Shares of independent oil and gas exploration and production giant Hess (NYSE:HES) tumbled 12% in July, based on data from S&P Capital IQ, following weakness in the overall crude market and the release of its second-quarter earnings results.
The key driver for most energy stocks over the past year has been the declining price of crude oil. West Texas Intermediate per barrel prices fell from just shy of $60 to begin the month to roughly $47 by month's end, while Brent crude saw a slightly less stomach-churning 10% drop in per barrel prices. Lower prices mean oil producers can choose to either produce even more in order to continue meeting revenue and profit expectations at the expense of margins, or they can scale back production in the hope that lower capital expenditures and supply help buoy their margins and overall crude prices.
The other problem was Hess' mixed second-quarter results. For the quarter, Hess witnessed its revenue tumble to $1.94 billion from $3.58 billion in the year-ago quarter, although the year-ago quarter included $779 million in gains from an asset sale. On a sequential quarterly basis, Hess' revenue improved by $415 million. Overall, oil and gas production increased dramatically to 391,000 barrel of oil equivalent per day, or boepd, driven by its Bakken shale rigs where production surged nearly 50% to 119,000 boepd from 80,000 boepd in the prior-year quarter.
The "mixed" aspect of Hess' quarter came from its bottom-line and CapEx forecast. For the quarter, Hess lost an adjusted $0.52 per share compared to the $1.38 in EPS it generated in Q2 2014. Although this loss was $0.21 less than expected, losses are a tough pill for Hess shareholders to swallow after regularly netting $1+ in EPS per quarter.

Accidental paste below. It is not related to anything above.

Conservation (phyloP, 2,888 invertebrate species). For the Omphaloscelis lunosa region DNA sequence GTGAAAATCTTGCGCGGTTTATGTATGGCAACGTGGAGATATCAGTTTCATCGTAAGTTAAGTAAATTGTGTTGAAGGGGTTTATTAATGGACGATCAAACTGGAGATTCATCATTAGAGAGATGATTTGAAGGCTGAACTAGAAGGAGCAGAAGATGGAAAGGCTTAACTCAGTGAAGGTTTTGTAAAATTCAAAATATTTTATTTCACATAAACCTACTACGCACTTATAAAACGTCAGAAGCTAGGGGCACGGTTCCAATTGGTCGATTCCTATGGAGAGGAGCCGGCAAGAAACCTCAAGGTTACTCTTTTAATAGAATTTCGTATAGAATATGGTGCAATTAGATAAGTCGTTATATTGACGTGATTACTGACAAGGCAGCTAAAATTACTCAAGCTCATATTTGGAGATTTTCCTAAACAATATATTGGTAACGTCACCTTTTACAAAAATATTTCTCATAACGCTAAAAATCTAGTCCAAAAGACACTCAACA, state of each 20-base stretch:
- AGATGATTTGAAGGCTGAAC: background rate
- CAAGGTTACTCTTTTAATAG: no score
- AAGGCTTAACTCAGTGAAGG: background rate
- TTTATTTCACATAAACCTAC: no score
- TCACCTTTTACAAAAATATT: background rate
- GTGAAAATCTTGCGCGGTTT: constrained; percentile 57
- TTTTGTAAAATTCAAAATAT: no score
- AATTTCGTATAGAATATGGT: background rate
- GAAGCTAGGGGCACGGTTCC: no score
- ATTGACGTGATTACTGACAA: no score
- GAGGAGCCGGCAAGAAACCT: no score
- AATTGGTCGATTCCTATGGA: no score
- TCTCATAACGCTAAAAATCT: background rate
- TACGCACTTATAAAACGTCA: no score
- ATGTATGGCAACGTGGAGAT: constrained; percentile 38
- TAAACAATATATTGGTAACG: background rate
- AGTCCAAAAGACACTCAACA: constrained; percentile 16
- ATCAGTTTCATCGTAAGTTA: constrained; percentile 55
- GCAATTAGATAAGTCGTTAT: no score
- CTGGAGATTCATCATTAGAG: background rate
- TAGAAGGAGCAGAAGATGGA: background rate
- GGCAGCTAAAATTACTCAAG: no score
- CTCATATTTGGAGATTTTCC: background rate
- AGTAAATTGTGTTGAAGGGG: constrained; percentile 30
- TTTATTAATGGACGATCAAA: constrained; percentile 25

More importantly, Hess announced major cost reductions, choosing the latter path mentioned above of reducing costs rather than attempting to rapidly expand with crude prices on the decline. Hess announced cuts to its Bakken rigs of more than 50% (down to eight rigs from 17), while also announcing that only 88 new wells will be brought on line during the second-half of 2015 as opposed to a prior forecast of 137. Hess anticipates that production may fall as much as 12% in the Bakken shale in the second-half, and that production weakness may continue into 2016.
Do Hess' aggressive CapEx cuts make sense in today's weaker crude environment? I think so, and have never been a huge fan of boosting production in the wake of weaker crude prices in order to satisfy investors on a quarter-to-quarter basis. Tightening its spending could allow Hess to return to profitability by as soon as the second-half of 2016, albeit the days of $1+ in EPS per quarter are still a long ways out.
But does this mean you should buy Hess now that it's taking these drastic measures? Personally, I'm not in the optimists camp just yet. Hess is going to have a hard time standing out without a substantial rally in crude prices. Although its balance sheet has improved notably with the sale of its 50% interest in Bakken Midstream that generated $3 billion in cash, there simply aren't many catalysts to excite investors about a company that may not earn $1 in full-year EPS until 2019. For now, I'd suggest sticking firmly to the sidelines.